Five reasons to visit Lyon
It is worth kicking its alleyways and climbing the numerous steps in search of the perfect view. Capital of Roman Gaul, the Rhone and the nouvelle cuisine revolution, Lyon is an itinerary for the good life.
We already made it clear here that Gastronomy (mandatory capital letter) in Lyon is a serious matter. Beyond the long shadow of Paul Bocuse (practically another pillar of the French national identity) and of the gastronomic restaurants well loaded with Michelin stars, what is imposed here is the visit to a bouchon. On paper they are traditional cuisine bistros that serve specialties of Lyonian cuisine, but after eating there they become one of the reasons we forgive almost everything to France, haughty waiters included. In addition to going crazy with the wines and cheeses of the region, you have to get acquainted with all varieties of quenelles (elongated pasta balls) and, the most daring palates, try the blunt andouillette (sausage stuffed with pork guts).
Bouchon: the most traditional bistro © Corbis
One of the pleasures of Lyon is to tour the city looking for traboules, passages that communicate streets and courtyards functioning as shortcuts. Do not miss the traboules with windows of the beautiful Torre Rosa, in the Renaissance Vieux Lyon, nor the famous zigzag stairs of the Cour des Voraces, in the Croix Rousse, the city's most rollaco neighborhood. These are easily located, others make up a true network of secret tunnels, wisely employed by the Resistance during World War II or by the canuts in the 19th The revolts of the canuts (textile workers) in the Croix Rousse to achieve better working conditions are a milestone of social struggles (now that they are again rabid today), and in several traboules of the area this is remarkable.
It barely lasts a minute but if it had not existed our lives would be much more boring. The considered -more or less unanimously- The first film in history, 'The exit of the factory workers', was recorded here. Incredibly, the same filmed factory building has survived and is now part of the Lumière Institute. In the same enclosure the beautiful house is also maintained art noveau of the Lumière family, a museum / dollhouse that exposes the first cinematographers, family films and even three-dimensional photographs surviving the prehistory of cinema.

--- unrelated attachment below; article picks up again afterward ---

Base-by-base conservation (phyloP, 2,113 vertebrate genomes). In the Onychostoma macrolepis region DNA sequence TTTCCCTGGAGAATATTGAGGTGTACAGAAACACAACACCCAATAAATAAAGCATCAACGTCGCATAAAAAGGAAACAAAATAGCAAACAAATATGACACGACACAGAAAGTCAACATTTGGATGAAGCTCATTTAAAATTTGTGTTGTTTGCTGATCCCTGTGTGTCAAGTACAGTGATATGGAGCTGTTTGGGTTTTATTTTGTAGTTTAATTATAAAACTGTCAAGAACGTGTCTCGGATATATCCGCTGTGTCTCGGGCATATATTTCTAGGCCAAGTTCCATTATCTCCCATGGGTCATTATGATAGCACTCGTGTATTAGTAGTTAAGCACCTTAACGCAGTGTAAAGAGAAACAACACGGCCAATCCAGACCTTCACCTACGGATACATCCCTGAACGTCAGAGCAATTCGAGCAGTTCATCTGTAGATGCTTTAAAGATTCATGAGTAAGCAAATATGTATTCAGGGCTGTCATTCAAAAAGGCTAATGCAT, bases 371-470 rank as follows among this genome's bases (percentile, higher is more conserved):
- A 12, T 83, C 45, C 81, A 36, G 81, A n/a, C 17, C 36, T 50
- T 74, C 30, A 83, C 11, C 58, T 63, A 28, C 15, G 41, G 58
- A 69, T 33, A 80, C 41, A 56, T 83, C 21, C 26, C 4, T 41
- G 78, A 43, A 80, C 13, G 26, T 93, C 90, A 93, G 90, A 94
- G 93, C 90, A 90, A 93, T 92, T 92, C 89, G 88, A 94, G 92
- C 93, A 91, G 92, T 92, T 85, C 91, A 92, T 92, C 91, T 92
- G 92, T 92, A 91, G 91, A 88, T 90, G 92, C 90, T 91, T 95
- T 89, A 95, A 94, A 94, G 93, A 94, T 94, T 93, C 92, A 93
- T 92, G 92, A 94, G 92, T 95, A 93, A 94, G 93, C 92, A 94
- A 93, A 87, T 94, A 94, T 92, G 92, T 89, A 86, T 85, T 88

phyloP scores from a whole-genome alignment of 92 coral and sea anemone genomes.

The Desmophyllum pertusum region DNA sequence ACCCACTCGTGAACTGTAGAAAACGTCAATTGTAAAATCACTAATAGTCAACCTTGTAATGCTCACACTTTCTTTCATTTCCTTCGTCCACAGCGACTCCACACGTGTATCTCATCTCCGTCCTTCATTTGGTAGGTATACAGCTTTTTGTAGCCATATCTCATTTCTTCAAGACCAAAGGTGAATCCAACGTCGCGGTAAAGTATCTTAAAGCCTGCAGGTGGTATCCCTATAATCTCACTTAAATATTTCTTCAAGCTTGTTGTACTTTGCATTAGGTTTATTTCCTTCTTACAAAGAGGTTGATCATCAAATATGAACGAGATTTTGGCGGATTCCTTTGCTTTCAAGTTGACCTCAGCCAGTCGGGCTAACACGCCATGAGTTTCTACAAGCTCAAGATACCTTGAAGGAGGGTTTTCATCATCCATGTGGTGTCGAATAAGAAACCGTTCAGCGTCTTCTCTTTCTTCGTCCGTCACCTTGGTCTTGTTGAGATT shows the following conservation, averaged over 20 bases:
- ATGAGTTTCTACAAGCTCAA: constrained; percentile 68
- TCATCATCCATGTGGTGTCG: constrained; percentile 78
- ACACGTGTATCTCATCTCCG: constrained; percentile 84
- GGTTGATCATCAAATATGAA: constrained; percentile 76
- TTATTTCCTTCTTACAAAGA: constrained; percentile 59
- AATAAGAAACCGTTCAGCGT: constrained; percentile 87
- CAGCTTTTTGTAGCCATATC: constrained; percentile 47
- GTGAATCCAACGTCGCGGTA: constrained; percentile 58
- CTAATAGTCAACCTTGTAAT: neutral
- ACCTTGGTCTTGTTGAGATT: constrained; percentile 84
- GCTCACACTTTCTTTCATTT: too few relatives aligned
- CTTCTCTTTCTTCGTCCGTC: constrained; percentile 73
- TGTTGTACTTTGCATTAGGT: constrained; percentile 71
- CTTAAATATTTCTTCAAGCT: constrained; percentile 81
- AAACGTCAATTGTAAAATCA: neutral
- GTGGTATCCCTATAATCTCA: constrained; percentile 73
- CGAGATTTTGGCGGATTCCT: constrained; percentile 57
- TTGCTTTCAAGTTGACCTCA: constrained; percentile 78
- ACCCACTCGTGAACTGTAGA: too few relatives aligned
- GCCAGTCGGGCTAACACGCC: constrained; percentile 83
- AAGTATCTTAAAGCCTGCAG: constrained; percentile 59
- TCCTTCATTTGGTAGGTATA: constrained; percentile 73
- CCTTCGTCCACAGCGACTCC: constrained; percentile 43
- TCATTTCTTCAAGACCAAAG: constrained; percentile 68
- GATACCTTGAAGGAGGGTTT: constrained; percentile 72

The current Lumière Institute © Institute Lumière
As soon as they cross the Pyrenees, it is practically impossible to take a step without encountering any trace of the Second World War. The city is the ideal place to evoke La Resistance, the other side of the occupation, collaboration and the Vichy regime. Here Klaus Barbie, "the butcher of Lyon," captured the Resistance leader Jean Moulin and more than 7,500 people were deported to the death camps.The Museum of Resistance and Deportation now stands in the former Gestapo barracks, a place to never forget the years of infamy.
Neither flamboyant nor baroque Gothic: the architectural style of the unusual Dominican convent of Santa María de la Tourette is brutalism. Everything makes sense when we know that it was designed by Le Corbusier. In Éveux, 30 kilometers from Lyon, the architect created this white concrete building whose austere lines are not even painted in the ascetic life of the ten monks who still inhabit it. There are guided tours on Sundays and, for those willing to go beyond the tourist experience, they offer accommodation as austere as it is unique.
Le Corbusier: brutalism in Lyon © Corbis